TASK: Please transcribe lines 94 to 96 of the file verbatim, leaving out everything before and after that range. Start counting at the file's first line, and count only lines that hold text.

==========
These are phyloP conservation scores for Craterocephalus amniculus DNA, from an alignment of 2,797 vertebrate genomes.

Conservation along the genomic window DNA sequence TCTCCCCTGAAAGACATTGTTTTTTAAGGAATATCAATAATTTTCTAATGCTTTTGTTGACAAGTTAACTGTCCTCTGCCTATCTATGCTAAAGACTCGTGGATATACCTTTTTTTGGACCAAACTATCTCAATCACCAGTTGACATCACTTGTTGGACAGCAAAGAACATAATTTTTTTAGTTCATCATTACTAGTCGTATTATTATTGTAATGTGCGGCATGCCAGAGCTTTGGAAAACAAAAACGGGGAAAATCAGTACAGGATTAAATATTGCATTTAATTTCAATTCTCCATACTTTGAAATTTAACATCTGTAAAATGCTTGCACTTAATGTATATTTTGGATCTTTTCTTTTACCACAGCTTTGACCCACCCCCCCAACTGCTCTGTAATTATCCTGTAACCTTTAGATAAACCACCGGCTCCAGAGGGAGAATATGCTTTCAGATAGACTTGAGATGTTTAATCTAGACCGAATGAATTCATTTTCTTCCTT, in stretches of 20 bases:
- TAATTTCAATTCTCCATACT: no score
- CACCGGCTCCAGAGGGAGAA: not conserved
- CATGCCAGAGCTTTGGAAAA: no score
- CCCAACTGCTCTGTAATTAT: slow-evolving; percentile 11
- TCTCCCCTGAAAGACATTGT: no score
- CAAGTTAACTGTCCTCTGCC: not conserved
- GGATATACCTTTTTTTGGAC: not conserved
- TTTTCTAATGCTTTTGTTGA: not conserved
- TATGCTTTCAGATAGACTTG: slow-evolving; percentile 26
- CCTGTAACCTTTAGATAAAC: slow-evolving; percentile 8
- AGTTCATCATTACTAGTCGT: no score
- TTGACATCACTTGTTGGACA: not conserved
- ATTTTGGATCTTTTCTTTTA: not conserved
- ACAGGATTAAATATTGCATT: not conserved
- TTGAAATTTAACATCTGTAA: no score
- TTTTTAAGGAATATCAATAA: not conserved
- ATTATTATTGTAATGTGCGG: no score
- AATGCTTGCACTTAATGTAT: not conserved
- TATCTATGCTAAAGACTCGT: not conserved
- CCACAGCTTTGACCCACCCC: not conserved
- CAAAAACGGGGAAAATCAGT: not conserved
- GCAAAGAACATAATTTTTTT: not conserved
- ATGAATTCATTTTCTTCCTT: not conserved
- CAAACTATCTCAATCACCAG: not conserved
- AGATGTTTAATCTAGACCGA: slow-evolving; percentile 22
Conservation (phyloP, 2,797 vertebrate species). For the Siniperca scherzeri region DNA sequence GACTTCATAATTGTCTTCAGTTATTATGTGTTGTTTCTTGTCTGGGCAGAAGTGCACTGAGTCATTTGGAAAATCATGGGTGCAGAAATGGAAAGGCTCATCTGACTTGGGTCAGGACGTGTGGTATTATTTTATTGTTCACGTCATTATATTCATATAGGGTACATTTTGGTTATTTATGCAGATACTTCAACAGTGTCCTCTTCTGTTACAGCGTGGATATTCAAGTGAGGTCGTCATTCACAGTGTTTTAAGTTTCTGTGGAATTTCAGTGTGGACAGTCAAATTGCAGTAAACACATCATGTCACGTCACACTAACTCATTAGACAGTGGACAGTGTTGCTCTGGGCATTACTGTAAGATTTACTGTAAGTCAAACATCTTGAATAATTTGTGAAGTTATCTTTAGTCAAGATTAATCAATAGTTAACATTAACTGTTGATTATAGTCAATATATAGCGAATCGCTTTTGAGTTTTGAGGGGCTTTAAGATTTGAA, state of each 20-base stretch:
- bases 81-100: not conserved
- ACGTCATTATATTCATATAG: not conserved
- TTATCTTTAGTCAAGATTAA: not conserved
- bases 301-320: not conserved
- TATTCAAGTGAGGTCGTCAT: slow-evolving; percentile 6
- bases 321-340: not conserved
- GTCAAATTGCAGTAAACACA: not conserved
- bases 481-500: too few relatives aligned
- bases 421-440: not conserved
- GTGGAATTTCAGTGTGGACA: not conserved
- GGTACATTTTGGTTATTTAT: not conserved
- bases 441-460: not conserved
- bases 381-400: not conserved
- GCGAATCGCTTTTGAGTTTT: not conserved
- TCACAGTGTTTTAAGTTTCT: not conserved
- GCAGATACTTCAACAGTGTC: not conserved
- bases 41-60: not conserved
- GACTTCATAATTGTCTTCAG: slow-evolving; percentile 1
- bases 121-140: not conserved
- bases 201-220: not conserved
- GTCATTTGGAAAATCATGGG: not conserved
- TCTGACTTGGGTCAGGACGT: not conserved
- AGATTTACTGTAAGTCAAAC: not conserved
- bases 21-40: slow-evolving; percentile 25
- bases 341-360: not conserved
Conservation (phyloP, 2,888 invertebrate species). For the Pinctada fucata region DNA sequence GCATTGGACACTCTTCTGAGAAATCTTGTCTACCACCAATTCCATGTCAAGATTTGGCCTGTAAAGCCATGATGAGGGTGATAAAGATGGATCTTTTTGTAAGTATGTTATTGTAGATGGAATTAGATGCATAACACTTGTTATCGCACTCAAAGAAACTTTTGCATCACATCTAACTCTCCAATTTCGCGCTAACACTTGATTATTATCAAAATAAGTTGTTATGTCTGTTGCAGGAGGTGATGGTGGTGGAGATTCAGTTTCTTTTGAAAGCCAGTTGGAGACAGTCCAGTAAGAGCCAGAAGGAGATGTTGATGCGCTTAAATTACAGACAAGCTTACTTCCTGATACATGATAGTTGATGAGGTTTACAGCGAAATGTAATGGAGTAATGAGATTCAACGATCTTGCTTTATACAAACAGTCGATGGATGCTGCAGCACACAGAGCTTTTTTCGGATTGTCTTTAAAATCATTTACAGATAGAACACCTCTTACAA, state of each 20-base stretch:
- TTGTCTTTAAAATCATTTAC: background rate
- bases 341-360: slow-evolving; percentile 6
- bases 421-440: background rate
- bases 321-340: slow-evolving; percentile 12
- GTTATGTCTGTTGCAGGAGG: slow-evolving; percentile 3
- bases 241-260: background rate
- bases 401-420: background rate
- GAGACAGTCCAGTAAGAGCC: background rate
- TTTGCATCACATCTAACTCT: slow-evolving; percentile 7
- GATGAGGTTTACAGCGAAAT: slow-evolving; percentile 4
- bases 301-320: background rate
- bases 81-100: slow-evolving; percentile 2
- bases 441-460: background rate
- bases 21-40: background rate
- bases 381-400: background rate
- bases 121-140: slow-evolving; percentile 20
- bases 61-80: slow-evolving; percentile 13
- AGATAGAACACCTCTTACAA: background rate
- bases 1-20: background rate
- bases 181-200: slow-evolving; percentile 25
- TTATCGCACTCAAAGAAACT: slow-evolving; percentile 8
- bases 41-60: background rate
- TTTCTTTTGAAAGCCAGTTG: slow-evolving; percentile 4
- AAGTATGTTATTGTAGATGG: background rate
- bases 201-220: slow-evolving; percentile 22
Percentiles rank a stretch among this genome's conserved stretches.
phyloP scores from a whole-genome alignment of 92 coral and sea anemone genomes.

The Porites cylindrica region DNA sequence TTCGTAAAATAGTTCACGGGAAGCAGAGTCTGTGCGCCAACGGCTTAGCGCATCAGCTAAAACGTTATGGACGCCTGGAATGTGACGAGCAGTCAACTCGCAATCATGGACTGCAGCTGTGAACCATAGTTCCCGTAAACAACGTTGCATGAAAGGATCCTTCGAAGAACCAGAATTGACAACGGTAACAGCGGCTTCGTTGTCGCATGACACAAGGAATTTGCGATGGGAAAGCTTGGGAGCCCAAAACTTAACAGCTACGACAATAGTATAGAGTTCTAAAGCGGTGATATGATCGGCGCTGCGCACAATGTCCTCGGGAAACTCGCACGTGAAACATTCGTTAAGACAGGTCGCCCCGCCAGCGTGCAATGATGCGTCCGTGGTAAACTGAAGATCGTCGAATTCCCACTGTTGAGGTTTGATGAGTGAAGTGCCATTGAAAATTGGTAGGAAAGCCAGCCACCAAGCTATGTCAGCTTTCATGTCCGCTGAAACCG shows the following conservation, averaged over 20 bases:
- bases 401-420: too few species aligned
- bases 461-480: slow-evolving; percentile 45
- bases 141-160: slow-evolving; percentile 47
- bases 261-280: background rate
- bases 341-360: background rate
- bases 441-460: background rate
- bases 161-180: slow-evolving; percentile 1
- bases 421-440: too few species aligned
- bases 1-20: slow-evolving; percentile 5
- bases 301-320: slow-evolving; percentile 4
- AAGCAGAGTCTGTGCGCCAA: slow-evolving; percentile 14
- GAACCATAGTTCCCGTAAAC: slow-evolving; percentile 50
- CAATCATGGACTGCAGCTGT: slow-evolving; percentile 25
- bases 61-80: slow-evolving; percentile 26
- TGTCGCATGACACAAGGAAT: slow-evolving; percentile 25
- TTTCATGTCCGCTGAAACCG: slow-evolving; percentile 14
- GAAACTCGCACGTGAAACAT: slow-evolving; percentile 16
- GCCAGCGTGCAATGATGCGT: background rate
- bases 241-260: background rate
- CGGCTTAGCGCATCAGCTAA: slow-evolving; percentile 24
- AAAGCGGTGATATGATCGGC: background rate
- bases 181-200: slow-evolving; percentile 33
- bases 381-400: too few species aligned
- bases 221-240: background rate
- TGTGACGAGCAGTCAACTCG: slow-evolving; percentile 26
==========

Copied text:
- GAACCATAGTTCCCGTAAAC: slow-evolving; percentile 50
- CAATCATGGACTGCAGCTGT: slow-evolving; percentile 25
- bases 61-80: slow-evolving; percentile 26